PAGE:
Why do chilblains have to stay extremely dry


FrostbiteIndications Frostbite usually occurs in exposed areas such as the hands, feet and head. The tissue freezes, becomes pale and insensitive to touch. Only when thawing do you experience severe pain and, depending on the severity, blisters, swellings and necroses form. Frostbite is thawed with warm water under medical treatment and adequately treated. Painkillers, among other things, are used for drug treatment.

synonymous: congelatio, cold damage

Symptoms

With local frostbite, the skin becomes pale, cold, hard and insensitive to touch and pain. Only when warming up and thawing does reddening appear and strong, pulsating pain, a burning sensation and tingling occur. In addition, edema and blisters can form, and if the course is severe, tissue dies. Exposed parts of the body such as the face, ears, nose, hands and feet are often affected. Like burns, frostbite can be divided into different degrees of severity. Today it is also common to classify it according to the depth and type of bubbles (clear or bloody). It can only be done after thawing, as the frostbite looks similar beforehand.

Superficial:

  • 1st degree: redness, hyperemia and swelling, no blisters or necrosis
  • 2nd degree: Severe edema, hyperemia, blistering (clear liquid)

Deep:

  • 3rd degree: Subcutaneous frostbite, violet-bloody blisters, skin necrosis, blue-gray discoloration
  • 4th degree: The tissue, muscles, tendons and bones freeze, slight edema, deep red, later dry to black discolored, tissue loss
Complications

The complications can range from mild to severe. Pain and sensory disturbances such as throbbing, tingling, electric shocks or an increased sensitivity to cold can persist for weeks to years. Frostbite can lead to severe skin and tissue damage, which can make it necessary to amputate entire limbs.

causes

Local frostbite is not just hypothermia, the tissue actually freezes; ice crystals form. On the one hand, because of the constriction of the blood vessels, cold leads to an insufficient supply of the tissue with blood and oxygen (hypoxia, ischemia). Blood circulation is also obstructed by clots. On the other hand, the extracellular water crystallizes, which causes an osmotic imbalance, dehydrates and damages the cells and leads to cell death. Ice crystals also damage the cells mechanically.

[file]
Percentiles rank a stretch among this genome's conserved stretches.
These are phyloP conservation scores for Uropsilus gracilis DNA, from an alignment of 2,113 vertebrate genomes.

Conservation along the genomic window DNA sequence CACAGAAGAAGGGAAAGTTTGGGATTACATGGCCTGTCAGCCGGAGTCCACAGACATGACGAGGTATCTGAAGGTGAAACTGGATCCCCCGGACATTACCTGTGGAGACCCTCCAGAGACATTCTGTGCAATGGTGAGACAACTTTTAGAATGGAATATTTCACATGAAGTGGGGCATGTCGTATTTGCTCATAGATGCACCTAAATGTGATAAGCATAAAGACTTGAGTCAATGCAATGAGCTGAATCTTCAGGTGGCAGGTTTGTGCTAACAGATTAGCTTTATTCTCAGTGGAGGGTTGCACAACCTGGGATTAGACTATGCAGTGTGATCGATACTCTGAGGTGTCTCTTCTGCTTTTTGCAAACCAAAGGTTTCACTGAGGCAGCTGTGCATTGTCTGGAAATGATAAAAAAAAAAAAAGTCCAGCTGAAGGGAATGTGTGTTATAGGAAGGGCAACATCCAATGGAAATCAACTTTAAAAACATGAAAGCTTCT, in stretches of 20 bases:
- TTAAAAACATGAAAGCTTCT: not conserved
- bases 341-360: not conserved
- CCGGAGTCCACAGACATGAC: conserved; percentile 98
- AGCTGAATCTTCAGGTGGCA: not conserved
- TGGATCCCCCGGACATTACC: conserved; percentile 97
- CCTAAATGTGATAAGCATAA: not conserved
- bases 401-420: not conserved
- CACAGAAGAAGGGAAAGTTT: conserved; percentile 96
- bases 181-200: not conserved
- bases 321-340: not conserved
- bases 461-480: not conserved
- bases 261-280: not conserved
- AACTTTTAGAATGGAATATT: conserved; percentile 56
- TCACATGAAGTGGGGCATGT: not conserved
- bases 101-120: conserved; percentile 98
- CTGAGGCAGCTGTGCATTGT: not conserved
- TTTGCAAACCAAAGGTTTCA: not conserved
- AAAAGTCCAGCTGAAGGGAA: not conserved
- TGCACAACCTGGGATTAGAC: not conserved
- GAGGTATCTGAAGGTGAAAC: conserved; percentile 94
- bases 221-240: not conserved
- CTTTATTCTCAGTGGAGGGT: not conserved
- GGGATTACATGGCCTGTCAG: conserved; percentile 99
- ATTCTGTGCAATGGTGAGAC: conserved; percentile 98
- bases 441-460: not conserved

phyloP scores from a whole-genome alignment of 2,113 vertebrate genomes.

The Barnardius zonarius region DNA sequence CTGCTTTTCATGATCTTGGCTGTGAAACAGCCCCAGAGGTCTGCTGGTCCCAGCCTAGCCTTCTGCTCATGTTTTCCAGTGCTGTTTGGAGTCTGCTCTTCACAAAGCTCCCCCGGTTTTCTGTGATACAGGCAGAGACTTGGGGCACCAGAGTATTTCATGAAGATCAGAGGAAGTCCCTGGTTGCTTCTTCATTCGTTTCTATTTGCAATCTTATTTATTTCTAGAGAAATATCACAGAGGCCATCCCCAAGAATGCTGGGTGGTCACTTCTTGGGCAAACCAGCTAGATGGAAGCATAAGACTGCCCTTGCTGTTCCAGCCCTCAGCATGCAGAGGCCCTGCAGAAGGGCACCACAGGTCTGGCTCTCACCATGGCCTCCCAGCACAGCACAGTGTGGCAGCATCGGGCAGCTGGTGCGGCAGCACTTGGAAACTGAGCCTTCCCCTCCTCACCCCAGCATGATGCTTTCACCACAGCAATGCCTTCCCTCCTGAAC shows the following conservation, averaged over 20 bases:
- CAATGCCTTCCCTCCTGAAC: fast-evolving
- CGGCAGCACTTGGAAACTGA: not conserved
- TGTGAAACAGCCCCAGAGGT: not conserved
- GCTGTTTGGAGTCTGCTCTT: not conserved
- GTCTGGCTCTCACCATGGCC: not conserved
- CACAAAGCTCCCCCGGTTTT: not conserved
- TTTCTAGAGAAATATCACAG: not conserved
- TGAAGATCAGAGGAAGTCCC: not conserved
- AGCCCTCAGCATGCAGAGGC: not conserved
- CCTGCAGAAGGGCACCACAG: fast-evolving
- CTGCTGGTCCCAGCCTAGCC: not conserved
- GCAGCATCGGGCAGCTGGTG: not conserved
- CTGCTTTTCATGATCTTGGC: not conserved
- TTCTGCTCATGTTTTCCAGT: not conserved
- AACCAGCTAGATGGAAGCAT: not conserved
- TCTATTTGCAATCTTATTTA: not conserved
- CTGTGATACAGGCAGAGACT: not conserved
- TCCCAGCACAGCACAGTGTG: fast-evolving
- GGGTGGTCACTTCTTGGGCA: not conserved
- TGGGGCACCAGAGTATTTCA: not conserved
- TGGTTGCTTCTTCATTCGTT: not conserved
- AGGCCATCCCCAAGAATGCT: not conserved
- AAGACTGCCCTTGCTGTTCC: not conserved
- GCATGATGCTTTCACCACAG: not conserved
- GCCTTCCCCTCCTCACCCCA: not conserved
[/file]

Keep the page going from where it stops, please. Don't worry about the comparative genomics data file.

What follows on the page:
Risk factors
  • Low temperatures, wind, moisture, water
  • Clothes that are too light in a cold environment
  • Profession, for example military service
  • Leisure activities such as skiing, mountaineering, hiking
  • Middle age (leisure activities)
  • homelessness
  • Mental impairment, for example through alcohol consumption, intoxicants, medication, trauma, dementia or mental illness. Alcohol also dilates the blood vessels and inhibits tremors, which leads to a loss of heat.
  • Accidents, such as a car accident or an avalanche accident
  • Vascular diseases, circulatory disorders, neuropathy
  • Tight clothes
  • Smoking: nicotine
  • Medicines: vasoconstrictors, beta blockers
Diagnosis and differential diagnoses

Frostbite is not a frostbite, but an inflammatory skin reaction to cold temperatures and a humid climate (see there). Diseases that cause skin blisters can be mistaken for frostbite, such as burns, insect bites, herpes simplex, impetigo or pemphigus vulgaris.

prevention
  • Clothing adapted to the environmental conditions, protection against cold, wind and water
  • Keep dry
  • Do not constrict the extremities with clothes that are too tight
  • Eat and drink enough food, avoid dehydration